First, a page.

Stephen Mills' World Premiere for Ballet Austin Focuses on Acts of Courage

Stephen Mills with Ballet Austin dancers in rehearsal for "Exit Wounds." Photo by Anne Marie Bloodgood, Courtesy Ballet Austin.

Ballet Austin artistic director Stephen Mills is not known for shying away from heavy themes; his Light / The Holocaust & Humanity Project has been performed by companies around the country since its inception in 2005, and April 6-8 Ballet Austin presents the world premiere of Exit Wounds. Exit Wounds is about acts of courage big and small, broken down into three chapters, all deeply personal to Mills.

We touched base with Mills about the inspiration behind this monumental work and how to stay upbeat when working with dark subject matter.

How did you first come up with the idea for this piece?

A couple of years ago I came across a quote from Winston Churchill that said, "Fear is a reaction. Courage is a decision." The words were impactful and stayed with me. The past year has caused me to think about the direction of our country and my perception of a lack of leadership and inspiration from the top. This caused me to consider times when I witnessed courage. As the piece started to form, I began to reflect upon three instances in my life when I witnessed acts of courage so profound that it changed my perceptions of life, love, death and empowerment. The first was helping my mother on her journey at the end of her life. The second was around the deaths of friends of mine at the Harkness Ballet during the AIDS crisis and the homophobia and stigmatism they faced. And finally, the women involved in the #MeToo movement.

The section focused on the #MeToo movement seems to be both the most topical and the most personal. How did you make the decision to include it?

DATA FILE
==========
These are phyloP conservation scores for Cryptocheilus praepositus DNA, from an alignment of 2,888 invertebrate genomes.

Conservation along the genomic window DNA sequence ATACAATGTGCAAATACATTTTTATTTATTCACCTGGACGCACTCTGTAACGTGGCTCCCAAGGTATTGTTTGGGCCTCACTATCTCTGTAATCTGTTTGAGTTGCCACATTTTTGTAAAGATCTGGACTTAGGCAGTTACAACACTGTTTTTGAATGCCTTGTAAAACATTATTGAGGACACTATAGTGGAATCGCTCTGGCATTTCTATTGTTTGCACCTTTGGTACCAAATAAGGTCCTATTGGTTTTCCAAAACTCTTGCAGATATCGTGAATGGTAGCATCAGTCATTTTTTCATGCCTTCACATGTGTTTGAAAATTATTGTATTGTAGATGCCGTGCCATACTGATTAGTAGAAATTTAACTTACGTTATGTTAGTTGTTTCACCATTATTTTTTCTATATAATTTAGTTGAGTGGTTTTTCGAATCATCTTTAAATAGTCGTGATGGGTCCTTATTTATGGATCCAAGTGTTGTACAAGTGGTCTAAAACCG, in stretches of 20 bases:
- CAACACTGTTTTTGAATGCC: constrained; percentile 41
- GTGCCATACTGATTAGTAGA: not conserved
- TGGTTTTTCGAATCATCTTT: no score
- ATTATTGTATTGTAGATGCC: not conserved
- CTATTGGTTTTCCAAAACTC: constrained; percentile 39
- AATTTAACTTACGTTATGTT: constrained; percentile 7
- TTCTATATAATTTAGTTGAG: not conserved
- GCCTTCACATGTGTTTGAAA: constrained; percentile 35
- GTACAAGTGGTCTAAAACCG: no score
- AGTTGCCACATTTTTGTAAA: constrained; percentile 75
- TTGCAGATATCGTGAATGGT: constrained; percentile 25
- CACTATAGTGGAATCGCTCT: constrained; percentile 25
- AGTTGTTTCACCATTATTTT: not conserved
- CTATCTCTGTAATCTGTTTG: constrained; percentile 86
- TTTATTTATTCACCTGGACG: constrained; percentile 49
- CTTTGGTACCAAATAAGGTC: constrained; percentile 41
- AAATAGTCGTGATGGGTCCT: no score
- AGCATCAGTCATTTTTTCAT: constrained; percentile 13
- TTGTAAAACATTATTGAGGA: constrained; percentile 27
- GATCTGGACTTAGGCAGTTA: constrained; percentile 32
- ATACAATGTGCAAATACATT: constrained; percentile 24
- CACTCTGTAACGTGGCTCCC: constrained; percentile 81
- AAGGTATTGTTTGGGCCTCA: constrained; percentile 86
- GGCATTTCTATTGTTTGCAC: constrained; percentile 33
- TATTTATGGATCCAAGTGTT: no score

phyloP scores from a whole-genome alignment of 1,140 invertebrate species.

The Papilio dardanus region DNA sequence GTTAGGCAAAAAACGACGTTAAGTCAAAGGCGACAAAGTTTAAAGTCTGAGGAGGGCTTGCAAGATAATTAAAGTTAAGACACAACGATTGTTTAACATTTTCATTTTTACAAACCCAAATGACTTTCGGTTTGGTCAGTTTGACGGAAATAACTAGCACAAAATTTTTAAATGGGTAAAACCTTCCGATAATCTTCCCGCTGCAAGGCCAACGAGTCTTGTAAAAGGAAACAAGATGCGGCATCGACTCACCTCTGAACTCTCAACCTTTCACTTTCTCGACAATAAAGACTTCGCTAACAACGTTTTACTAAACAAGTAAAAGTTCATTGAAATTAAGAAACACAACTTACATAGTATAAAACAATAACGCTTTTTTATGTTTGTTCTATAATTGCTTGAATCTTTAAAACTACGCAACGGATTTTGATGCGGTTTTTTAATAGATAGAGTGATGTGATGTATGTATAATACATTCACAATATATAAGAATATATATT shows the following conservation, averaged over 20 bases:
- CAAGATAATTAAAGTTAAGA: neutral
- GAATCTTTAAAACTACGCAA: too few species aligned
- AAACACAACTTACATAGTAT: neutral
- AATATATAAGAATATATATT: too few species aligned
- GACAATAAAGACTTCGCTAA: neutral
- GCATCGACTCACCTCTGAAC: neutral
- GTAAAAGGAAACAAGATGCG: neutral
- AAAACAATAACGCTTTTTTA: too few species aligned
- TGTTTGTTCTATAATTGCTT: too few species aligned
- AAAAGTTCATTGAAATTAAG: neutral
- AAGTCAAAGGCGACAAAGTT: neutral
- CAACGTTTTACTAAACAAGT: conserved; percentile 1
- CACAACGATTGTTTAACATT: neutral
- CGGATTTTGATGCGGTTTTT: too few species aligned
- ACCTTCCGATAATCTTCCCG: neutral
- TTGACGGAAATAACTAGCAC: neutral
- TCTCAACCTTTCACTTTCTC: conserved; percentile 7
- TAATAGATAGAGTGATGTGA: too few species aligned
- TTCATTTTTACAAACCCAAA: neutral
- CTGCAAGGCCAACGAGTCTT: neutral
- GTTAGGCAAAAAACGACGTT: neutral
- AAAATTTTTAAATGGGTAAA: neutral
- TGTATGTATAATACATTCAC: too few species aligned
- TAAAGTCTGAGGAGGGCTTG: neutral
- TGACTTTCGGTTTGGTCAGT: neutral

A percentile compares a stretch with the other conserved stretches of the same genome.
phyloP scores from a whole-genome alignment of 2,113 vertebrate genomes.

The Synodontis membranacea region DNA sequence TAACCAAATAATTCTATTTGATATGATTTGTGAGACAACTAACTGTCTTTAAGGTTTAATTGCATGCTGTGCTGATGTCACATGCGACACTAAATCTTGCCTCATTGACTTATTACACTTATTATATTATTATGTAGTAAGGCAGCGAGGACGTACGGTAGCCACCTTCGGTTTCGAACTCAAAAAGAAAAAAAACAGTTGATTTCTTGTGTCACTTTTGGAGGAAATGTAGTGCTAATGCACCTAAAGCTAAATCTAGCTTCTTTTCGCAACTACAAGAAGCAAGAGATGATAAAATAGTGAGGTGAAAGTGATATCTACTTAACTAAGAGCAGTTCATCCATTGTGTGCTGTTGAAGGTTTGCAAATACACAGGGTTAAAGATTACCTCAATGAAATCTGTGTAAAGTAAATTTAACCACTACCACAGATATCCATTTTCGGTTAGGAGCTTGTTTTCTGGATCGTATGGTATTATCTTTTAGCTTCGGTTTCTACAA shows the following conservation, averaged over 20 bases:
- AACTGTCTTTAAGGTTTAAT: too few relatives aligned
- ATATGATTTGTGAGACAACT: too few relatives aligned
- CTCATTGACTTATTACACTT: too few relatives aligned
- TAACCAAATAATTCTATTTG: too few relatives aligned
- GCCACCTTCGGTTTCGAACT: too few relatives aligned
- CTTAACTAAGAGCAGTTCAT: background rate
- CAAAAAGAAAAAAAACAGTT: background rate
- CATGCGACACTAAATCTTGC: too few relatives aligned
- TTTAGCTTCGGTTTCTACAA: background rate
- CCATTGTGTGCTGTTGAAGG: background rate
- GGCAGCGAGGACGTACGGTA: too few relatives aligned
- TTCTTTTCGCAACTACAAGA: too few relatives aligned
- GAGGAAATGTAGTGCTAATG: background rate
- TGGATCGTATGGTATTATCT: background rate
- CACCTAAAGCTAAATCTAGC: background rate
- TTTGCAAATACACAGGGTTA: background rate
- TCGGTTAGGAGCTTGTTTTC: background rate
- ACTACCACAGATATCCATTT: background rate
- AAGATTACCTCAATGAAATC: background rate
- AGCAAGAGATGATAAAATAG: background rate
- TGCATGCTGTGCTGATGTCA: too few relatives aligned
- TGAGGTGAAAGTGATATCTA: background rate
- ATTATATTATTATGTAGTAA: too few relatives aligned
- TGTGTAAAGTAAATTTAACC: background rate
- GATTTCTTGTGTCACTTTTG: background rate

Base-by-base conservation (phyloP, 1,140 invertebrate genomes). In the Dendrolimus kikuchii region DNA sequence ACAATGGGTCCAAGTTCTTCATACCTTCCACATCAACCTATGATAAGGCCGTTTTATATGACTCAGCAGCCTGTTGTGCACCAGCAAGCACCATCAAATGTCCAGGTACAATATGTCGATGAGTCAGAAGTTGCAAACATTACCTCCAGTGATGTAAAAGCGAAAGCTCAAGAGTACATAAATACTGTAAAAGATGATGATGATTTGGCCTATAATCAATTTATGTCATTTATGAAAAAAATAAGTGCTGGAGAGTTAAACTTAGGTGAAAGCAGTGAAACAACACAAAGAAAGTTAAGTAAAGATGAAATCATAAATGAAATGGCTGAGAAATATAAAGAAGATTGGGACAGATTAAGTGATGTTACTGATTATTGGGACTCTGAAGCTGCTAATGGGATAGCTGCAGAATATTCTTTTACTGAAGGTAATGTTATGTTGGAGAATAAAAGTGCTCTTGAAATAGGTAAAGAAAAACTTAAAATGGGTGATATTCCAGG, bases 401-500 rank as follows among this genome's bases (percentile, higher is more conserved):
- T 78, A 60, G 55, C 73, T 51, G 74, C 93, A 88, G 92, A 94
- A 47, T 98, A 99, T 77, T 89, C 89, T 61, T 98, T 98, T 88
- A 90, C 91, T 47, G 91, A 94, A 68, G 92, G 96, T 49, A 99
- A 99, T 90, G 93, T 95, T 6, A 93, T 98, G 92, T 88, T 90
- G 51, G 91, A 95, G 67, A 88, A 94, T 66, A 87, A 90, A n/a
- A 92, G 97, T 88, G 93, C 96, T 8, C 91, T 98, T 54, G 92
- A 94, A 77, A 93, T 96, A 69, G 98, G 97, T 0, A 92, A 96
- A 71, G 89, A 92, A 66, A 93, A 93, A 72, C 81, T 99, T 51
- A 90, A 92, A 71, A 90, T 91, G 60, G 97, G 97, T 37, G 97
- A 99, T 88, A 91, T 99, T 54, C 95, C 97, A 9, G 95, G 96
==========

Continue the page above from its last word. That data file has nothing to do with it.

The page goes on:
When I started the work, the third section was going to be about immigration and the courage it takes to leave your home and everything you own simply to find safety. But after women (of the #MeToo and #TimesUp movements) bravely came forward to accuse their perpetrators and demand action, I realized it was my responsibility to do something different. As a survivor of childhood sexual violence, these movements gave me the inspiration and courage to tell this story and claim my empowerment.

What do you think is the importance, especially in the dance world, of people sharing their stories of courage in this weighted moment in time?

I believe that people are more willing to share their stories if they witness others doing so. The dance world is filled with stories of physical, verbal, emotional and sexual abuse at the hands of someone in power. Speaking as someone who wields a bit of power in our industry, I hope my conversation causes others to speak out. Dance is a beautiful art form with the capacity to inspire, inform and teach. But those lessons aren't meant just for the audience.

Ballet Austin dancers in rehearsal for "Exit Wounds." Photo by Anne Marie Bloodgood, Courtesy Ballet Austin.

How do you think audiences will react to such a heavy piece?

My hope is that each member of the audience leaves the theater in some way changed and inspired to act. Art can't change the world—only people can change the world. But art can be used as a catalyst for conversation and change.

Do you have any advice for dancers or choreographers on how to maintain a sense of positivity and hope when working with dark subject matter like this?

Dance history is filled with men and women bravely tackling weighty and challenging subject matter. I believe that if the artists are working from a place of authenticity, the work is easier. Good intentions don't always make good work, but making work from personal experience means that the artist is giving a genuine perspective, and that's meaningful. As artists, we have to prove our relevance every day. Good art represents its time, and, sadly, these are the subject matters of our time.

Add Your Voice to the Conversation

Want to share your own story of courage? As part of a larger dialogue around this work, BA is collecting stories of courage to share with the dance community; dozens of people from the mayor of Austin to Misty Copeland (see below—she discusses Raven Wilkinson) have participated. Share a video on Facebook or Instagram with the hashtag #ChooseCourageATX. You can see a full list of steps here.

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